3 years ago

Attenuated heart rate recovery predicts risk of incident diabetes: insights from a meta-analysis

M. Zügel, J. M. Steinacker, C. Xue, S. H. Qiu, Z. L. Sun, U. Schumann
Aims To assess the association between attenuated heart rate recovery, a non-invasive measure of autonomic dysfunction, and risk of diabetes in the general population. Methods Databases were searched for cohort studies up to May 2017 that reported the association of heart rate recovery with the risk of diabetes. The overall hazard ratios for slowest vs fastest heart rate recovery (the referent) and for every 10-beats-per-min decrement in heart rate recovery were calculated using a random effects meta-analysis model. Results Four cohort studies with 430 incident cases of diabetes among a total of 9113 participants during a mean follow-up period of 8.1 years were included. Results showed that the slowest heart rate recovery was associated with a higher risk of diabetes (hazard ratio 1.66, 95% CI 1.16 to 2.38) vs the fastest heart rate recovery, and the hazard ratio of risk of diabetes for every 10-beats-per-min decrement in heart rate recovery was 1.29 (95% CI 1.13 to 1.48). No significant interaction effect was observed regarding the efficacy of 1-min and 2-min heart rate recovery in predicting risk of diabetes (both Pfor interaction >0.60); however, a linear dose–response relationship existed for overall studies and for studies using 1-min heart rate recovery as the exposure (both P >0.60 for non-linearity). Conclusions Attenuated heart rate recovery is associated with an increased risk of diabetes in a dose-dependent manner, and measurement of heart rate recovery is worth recommending as part of diabetes risk assessment in clinical routines. This article is protected by copyright. All rights reserved.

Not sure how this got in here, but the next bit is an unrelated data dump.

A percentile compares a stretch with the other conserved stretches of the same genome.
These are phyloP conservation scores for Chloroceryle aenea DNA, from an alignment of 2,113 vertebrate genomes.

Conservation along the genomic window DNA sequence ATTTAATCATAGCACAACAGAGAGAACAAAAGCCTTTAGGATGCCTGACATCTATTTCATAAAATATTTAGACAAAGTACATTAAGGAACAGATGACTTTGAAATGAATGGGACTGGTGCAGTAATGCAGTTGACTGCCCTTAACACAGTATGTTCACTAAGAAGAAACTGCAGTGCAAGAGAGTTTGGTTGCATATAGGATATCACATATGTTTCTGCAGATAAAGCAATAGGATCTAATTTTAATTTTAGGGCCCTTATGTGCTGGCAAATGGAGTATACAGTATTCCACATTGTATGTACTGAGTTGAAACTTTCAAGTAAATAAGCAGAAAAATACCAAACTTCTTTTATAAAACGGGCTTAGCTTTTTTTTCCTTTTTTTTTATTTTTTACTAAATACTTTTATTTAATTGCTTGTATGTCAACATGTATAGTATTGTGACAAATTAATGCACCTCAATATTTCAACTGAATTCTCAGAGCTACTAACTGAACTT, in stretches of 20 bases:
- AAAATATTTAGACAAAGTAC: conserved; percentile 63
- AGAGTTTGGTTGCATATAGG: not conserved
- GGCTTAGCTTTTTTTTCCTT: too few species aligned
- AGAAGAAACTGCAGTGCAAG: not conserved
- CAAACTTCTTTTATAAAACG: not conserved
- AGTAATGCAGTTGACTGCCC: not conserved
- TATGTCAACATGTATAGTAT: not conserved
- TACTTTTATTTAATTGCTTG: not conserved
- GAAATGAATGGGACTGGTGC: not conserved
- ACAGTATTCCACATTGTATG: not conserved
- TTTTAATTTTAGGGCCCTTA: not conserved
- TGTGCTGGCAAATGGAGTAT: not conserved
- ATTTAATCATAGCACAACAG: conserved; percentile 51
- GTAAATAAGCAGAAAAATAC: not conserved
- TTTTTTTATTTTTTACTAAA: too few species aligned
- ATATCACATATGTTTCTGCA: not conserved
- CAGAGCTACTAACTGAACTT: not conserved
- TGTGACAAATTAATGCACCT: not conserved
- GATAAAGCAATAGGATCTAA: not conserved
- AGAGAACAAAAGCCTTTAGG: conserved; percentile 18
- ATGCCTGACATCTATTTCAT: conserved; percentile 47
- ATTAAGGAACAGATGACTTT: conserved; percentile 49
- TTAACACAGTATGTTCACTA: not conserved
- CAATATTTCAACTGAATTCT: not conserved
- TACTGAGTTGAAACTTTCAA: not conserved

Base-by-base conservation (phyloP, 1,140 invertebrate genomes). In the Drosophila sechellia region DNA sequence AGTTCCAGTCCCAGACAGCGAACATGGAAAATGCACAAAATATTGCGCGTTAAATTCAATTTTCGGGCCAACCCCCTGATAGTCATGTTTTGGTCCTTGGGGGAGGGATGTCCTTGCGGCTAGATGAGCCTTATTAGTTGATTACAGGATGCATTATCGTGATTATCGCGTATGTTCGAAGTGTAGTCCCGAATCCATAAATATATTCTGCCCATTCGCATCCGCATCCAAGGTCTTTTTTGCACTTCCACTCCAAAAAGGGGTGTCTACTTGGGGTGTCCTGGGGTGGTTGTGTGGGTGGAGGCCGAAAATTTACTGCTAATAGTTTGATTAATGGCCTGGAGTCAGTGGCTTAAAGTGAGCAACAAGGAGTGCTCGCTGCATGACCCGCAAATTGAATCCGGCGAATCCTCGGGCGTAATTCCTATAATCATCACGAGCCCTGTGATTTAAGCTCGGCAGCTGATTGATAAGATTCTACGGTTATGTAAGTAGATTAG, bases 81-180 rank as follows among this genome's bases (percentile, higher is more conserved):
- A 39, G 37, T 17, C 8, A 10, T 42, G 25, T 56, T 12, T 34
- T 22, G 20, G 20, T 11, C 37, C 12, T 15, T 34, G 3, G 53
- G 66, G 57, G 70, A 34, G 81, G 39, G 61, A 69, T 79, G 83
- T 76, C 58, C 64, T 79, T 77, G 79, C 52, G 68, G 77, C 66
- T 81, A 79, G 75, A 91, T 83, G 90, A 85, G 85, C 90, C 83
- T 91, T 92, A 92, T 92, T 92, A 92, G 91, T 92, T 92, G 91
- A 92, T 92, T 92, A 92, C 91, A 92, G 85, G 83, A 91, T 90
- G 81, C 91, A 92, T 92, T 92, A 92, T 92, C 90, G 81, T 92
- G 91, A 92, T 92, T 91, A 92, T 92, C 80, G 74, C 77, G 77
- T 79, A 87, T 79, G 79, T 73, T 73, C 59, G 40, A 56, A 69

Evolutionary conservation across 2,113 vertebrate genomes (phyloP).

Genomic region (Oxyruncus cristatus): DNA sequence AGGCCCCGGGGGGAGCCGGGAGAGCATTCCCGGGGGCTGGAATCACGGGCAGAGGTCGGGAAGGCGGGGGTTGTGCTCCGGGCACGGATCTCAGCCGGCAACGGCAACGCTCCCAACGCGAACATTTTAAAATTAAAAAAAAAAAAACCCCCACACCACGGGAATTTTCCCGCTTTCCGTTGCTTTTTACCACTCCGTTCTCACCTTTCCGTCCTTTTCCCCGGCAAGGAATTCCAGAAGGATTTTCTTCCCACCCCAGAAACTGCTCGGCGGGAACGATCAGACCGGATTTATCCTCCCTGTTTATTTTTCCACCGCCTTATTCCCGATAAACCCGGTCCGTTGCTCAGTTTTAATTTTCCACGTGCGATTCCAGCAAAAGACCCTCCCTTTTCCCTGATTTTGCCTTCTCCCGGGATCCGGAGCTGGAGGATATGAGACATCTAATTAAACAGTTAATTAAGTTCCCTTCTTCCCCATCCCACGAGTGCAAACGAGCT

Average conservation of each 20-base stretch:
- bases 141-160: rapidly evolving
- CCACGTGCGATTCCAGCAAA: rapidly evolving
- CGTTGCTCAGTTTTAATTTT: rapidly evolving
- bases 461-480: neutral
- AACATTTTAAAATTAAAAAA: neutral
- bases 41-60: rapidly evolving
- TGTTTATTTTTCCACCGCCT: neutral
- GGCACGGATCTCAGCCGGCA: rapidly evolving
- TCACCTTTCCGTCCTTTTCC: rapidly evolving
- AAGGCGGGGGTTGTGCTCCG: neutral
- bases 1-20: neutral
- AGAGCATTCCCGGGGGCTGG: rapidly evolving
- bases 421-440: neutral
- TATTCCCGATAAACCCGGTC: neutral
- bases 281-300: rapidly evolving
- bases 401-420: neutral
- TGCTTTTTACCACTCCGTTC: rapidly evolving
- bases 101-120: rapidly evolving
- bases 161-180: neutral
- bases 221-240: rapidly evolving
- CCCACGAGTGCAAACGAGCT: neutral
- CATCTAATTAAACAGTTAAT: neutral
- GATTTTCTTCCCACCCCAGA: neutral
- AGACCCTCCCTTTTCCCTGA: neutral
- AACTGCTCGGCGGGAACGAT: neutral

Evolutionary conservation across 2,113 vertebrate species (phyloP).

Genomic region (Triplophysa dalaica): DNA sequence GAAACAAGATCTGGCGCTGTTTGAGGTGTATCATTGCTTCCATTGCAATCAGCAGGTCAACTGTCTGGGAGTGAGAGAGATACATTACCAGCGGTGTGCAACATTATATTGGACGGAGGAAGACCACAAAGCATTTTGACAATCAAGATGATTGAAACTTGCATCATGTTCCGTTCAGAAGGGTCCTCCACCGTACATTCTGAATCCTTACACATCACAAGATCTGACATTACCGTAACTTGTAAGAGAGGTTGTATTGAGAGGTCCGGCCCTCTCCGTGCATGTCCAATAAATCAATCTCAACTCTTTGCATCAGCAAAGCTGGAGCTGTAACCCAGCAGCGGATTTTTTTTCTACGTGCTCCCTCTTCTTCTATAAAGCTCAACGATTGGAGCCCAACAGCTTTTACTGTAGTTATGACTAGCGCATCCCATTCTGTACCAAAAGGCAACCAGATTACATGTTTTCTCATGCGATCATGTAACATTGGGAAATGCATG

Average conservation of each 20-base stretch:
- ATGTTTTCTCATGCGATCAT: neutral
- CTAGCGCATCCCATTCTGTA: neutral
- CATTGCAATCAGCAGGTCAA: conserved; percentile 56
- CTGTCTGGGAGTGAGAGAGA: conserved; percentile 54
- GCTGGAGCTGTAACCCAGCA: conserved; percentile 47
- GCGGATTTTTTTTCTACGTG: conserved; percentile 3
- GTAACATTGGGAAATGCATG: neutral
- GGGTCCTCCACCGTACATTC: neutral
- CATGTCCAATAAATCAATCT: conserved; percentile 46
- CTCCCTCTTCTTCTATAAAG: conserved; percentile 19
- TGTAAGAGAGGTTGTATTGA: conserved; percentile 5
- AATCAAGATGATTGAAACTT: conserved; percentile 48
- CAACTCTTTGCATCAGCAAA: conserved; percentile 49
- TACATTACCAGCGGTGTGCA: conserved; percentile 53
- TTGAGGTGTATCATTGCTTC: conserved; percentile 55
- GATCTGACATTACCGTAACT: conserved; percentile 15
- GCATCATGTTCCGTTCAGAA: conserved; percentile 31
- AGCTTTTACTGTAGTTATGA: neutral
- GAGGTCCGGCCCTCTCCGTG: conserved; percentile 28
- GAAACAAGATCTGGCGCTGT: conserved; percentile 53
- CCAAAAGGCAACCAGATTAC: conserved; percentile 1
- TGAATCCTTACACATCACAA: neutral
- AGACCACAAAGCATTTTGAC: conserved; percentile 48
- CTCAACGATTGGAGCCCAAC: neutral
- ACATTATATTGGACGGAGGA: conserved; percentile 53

Publisher URL: http://onlinelibrary.wiley.com/resolve/doi

DOI: 10.1111/dme.13517

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